Pundit Special Science Report:
Part 1 — Food Safety Vulnerabilities In Yuma And Salinas
Jim Prevor’s Perishable Pundit, December 15, 2006
What do we really know about E. coli and the growing end of the business?
With everyone currently focused on green onions, it is worth noting that we do not fully understand the cause of the spinach/E. coli outbreak. There was a lot of attention paid to Salinas and possible problems with that growing area.
Now that production has shifted to Yuma, we wanted to assess the vulnerabilities in the region and visit with academic researchers in Yuma as well as Salinas working to understand the horticultural roots of foodborne illness outbreaks. To kick off the effort, Pundit Investigator and Special Projects Editor, Mira Slott, spoke to Jorge Fonseca of the Yuma Ag Extension Service:
Jorge Fonseca, Post-Harvest Specialist at the University of Arizona, Yuma Agriculture Extension Service. Learn more information here.
Q: Now that Salinas spinach production has transitioned to Yuma, will it be safer, less safe?
A: If we knew for sure the cause of the spinach/E.coli problem in Salinas, we’d all be much better off, but we don’t. The FDA discovery of a matching strain in samples from cattle feces, wild pigs and a nearby stream provide more pieces to the puzzle. But it still raises questions on the vector or vectors that transmitted the pathogens and on how the problem became so widespread.
There are still many unanswered questions. Regardless, we need to examine all possibilities and look at different areas where potential foodborne illness could occur in order to take effective actions. There are distinct differences in growing conditions between Salinas and Yuma that could play a role.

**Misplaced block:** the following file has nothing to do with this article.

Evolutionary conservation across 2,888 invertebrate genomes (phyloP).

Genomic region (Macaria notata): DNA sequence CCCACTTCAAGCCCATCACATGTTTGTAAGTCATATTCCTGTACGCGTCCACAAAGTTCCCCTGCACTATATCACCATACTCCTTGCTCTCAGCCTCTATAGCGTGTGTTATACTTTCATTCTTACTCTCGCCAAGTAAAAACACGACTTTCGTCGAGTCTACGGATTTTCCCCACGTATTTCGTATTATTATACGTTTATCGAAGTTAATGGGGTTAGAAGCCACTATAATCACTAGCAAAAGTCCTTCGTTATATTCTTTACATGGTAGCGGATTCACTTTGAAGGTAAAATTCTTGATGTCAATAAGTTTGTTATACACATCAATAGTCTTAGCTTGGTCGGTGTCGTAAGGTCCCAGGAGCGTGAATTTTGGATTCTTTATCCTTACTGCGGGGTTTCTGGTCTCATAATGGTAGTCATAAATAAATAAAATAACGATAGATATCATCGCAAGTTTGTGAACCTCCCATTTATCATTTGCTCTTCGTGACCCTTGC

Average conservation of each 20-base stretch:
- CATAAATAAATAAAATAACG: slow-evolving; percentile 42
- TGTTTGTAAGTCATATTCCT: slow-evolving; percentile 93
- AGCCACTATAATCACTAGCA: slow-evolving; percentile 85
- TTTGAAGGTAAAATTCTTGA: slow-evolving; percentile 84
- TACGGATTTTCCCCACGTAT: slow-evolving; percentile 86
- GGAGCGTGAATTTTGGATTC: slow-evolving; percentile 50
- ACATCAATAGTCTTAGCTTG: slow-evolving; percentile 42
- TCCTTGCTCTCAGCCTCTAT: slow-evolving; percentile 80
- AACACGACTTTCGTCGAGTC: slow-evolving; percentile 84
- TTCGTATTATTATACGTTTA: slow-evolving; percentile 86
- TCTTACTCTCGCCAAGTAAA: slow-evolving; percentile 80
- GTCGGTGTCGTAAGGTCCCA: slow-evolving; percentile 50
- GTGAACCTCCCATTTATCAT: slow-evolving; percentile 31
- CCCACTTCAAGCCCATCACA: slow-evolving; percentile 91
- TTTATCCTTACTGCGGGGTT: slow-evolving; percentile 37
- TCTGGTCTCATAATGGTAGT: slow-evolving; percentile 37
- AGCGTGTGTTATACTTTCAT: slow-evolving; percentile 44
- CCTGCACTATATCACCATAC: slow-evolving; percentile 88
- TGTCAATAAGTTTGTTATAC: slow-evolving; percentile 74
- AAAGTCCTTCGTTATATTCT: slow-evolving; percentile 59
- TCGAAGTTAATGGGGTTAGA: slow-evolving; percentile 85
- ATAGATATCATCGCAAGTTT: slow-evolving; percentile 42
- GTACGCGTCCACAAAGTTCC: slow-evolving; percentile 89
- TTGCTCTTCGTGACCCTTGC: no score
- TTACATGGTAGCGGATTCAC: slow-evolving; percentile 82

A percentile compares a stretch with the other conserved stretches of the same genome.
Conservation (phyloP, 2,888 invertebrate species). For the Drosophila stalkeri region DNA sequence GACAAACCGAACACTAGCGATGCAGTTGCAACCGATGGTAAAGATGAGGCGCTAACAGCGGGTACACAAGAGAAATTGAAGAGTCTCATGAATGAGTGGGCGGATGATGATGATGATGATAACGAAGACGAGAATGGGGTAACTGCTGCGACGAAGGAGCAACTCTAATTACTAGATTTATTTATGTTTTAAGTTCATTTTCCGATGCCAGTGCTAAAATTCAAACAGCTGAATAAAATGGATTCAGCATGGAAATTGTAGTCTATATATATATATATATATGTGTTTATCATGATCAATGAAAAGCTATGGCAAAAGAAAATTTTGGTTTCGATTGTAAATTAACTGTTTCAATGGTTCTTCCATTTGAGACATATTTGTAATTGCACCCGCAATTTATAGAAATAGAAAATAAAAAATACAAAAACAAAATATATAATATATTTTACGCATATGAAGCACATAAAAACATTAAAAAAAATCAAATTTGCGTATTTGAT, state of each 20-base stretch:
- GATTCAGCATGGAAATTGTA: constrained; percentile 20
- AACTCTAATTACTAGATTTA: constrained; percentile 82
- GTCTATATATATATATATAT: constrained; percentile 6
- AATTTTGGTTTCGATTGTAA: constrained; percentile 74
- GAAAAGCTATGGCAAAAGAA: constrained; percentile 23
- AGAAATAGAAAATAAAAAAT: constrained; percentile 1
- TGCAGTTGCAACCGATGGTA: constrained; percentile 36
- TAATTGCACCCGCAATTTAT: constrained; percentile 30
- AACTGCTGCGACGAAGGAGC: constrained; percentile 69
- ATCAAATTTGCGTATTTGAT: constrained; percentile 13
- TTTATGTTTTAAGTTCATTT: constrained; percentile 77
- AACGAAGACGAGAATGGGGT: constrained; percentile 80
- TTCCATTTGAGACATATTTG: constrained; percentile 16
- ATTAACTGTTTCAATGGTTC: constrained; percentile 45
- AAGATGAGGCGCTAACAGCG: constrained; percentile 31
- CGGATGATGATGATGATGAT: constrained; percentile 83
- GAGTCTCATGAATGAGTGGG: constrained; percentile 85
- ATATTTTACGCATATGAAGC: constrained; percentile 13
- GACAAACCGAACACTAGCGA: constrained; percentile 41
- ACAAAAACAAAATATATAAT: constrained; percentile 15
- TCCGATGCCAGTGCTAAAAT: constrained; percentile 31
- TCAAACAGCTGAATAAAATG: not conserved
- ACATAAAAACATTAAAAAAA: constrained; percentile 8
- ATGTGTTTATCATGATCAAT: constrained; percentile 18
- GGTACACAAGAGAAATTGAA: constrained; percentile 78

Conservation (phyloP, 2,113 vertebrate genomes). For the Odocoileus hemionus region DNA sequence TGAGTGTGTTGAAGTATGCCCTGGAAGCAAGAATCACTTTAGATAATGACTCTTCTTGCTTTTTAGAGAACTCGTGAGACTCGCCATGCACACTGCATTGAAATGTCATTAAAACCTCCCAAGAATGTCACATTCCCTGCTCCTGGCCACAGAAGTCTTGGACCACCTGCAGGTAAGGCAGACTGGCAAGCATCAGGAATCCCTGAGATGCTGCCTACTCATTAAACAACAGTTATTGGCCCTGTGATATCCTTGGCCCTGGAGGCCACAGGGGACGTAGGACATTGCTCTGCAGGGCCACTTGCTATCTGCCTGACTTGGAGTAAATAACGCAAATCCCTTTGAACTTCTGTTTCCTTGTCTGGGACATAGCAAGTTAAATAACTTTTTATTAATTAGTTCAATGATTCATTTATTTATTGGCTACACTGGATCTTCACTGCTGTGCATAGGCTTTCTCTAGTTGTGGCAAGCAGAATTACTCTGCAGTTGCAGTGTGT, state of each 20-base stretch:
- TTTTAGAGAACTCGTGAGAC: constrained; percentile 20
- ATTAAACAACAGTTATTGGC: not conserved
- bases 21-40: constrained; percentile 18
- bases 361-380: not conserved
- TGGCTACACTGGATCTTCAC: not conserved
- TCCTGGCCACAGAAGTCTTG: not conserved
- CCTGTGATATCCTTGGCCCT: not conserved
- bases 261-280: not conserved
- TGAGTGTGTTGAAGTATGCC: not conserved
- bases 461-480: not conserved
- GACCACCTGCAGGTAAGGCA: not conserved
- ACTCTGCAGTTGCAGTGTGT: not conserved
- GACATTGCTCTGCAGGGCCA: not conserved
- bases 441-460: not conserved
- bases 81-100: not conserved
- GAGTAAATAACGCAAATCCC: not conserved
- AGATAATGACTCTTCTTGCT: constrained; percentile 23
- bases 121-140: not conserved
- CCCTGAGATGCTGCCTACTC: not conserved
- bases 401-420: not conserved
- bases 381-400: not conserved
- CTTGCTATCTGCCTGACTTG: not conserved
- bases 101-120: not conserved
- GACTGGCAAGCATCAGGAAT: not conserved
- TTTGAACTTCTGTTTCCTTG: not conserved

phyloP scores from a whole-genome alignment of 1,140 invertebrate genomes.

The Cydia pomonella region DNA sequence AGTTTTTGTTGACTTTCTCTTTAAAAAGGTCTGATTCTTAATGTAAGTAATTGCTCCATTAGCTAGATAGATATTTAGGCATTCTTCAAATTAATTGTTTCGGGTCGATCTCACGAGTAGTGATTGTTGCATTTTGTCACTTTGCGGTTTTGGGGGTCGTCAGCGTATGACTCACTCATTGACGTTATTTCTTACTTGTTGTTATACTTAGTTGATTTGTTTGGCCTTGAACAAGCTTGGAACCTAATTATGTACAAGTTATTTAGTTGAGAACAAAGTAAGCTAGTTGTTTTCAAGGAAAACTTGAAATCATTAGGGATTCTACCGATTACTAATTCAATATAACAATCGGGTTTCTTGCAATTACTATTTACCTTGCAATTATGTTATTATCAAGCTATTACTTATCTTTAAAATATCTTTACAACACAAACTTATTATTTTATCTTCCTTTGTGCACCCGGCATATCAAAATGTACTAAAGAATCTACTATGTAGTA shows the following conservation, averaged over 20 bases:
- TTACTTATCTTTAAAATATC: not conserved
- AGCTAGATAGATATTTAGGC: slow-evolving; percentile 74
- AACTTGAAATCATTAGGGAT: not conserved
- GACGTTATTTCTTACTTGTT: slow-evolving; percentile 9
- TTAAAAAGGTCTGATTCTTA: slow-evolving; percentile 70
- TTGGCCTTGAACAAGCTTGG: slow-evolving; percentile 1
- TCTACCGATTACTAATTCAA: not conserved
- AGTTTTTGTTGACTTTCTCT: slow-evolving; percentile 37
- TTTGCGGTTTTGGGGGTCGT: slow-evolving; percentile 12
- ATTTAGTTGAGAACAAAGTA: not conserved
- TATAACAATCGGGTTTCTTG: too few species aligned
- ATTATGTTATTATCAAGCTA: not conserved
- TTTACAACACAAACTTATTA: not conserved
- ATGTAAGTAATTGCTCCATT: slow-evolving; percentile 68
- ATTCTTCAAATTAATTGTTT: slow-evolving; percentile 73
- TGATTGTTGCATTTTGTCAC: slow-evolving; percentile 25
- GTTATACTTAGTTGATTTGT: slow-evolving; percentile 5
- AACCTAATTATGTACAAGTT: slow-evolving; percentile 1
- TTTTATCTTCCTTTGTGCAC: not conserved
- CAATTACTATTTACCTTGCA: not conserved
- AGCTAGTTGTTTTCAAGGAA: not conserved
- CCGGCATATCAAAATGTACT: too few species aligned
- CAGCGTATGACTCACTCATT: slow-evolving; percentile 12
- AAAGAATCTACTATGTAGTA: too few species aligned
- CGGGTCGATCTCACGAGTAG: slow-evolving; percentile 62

Q: Acknowledging that these differences may not be related to the problem, what would those be? And could they apply to leafy greens in general?
A: An overwhelmingly high percentage of the outbreaks associated with produce have occurred in July, August, September, and October, which happens to be the months when Salinas is harvesting leafy vegetables. We start harvesting in November. You won’t find a history of outbreaks with leafy vegetables in Arizona.
Q: Are you suggesting there could be a link based on weather conditions?
A: No one knows the cause of the outbreaks, but we need to examine all the possible reasons. In relation to this outbreak, I was in Salinas visiting suspected farms, and I went back and looked at weather conditions in those three or four different counties. The humidity in these areas is much greater than in Yuma, at least 15 to 20 percent higher.
Another thing… you always think Arizona is a very hot place, but if you want to compare harvest seasons in Salinas and Yuma, the Southwest part of Arizona, the temperature is much lower in Yuma. Sometimes it will be 10 to 20 degrees higher in Salinas. That may also be a factor. In Salinas, you have crops in higher humidity and soil in higher temps.